The number of estate planning documents that you need is based upon your financial situation, goals, concerns, needs, and federal and state law. The most simple of plans includes a simple will, financial power of attorney, health care power of attorney (with HIPAA release), living will, and organ donation form. Thats 5 estate planning documents. These plans are often a good fit for an unmarried person with few assets and no minor children.
Most people and their families would benefit from revocable living trust planning which adds one document, the trust, and were up to 6 documents.
In addition, if you have minor children you need to provide for their care should you become incapacitated, but not die. This takes two more documents, a stand-by guardianship authorization and first responder authorization, for a total of 8 documents.
If you have a federally taxable estate, want to pass on a family vacation home to your children, special needs beneficiaries, or charitable goals, you may need additional documents.
Be sure to disclose all of your goal, concern, asset, family, and health information to your estate planning attorney, so that he or she can carefully design a customized estate plan that works for you. While you, likely, need many, or all, of the documents listed above, they are carefully crafted for each situation.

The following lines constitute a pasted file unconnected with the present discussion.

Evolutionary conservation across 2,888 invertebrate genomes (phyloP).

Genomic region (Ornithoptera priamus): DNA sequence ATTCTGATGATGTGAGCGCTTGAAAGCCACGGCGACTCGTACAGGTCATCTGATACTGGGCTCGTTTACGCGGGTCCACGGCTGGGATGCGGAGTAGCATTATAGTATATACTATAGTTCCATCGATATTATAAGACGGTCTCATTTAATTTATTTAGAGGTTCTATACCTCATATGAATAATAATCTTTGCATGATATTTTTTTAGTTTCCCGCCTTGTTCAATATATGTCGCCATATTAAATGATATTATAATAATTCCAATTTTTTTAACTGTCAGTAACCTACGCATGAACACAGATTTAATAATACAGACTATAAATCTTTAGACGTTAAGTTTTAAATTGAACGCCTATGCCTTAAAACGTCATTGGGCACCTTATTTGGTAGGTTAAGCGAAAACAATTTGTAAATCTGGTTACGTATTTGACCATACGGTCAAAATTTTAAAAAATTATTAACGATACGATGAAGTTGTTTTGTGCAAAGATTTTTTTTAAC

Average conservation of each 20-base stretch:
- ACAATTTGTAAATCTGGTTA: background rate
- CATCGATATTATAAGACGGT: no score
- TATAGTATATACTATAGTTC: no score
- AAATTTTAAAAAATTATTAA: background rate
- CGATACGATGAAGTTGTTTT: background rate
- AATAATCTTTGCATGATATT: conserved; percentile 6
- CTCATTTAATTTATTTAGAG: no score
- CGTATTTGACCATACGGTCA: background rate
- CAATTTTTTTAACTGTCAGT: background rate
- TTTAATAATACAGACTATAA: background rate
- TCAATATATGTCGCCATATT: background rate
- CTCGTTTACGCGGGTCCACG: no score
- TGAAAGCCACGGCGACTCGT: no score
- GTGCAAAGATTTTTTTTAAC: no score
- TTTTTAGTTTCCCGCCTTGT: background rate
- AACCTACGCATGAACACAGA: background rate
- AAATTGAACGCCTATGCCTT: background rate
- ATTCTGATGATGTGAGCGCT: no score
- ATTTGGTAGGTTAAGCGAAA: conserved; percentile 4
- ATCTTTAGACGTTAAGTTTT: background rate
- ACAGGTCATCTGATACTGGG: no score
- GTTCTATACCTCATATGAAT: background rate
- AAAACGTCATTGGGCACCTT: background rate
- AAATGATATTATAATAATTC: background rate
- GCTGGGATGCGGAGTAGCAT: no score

Make sure that these documents are available when you need them. Let your trusted helpers and loved ones know where you keep them and implement a medical document online service such as Docubank (www.docubank.com.) Docubank ensures that your medical power of attorney, HIPAA release, living will, organ donation authorization, and contact information are available 24/7/365.
If you have questions or concerns about what estate planning documents are right for you and your family, consult with a qualified estate planning attorney.
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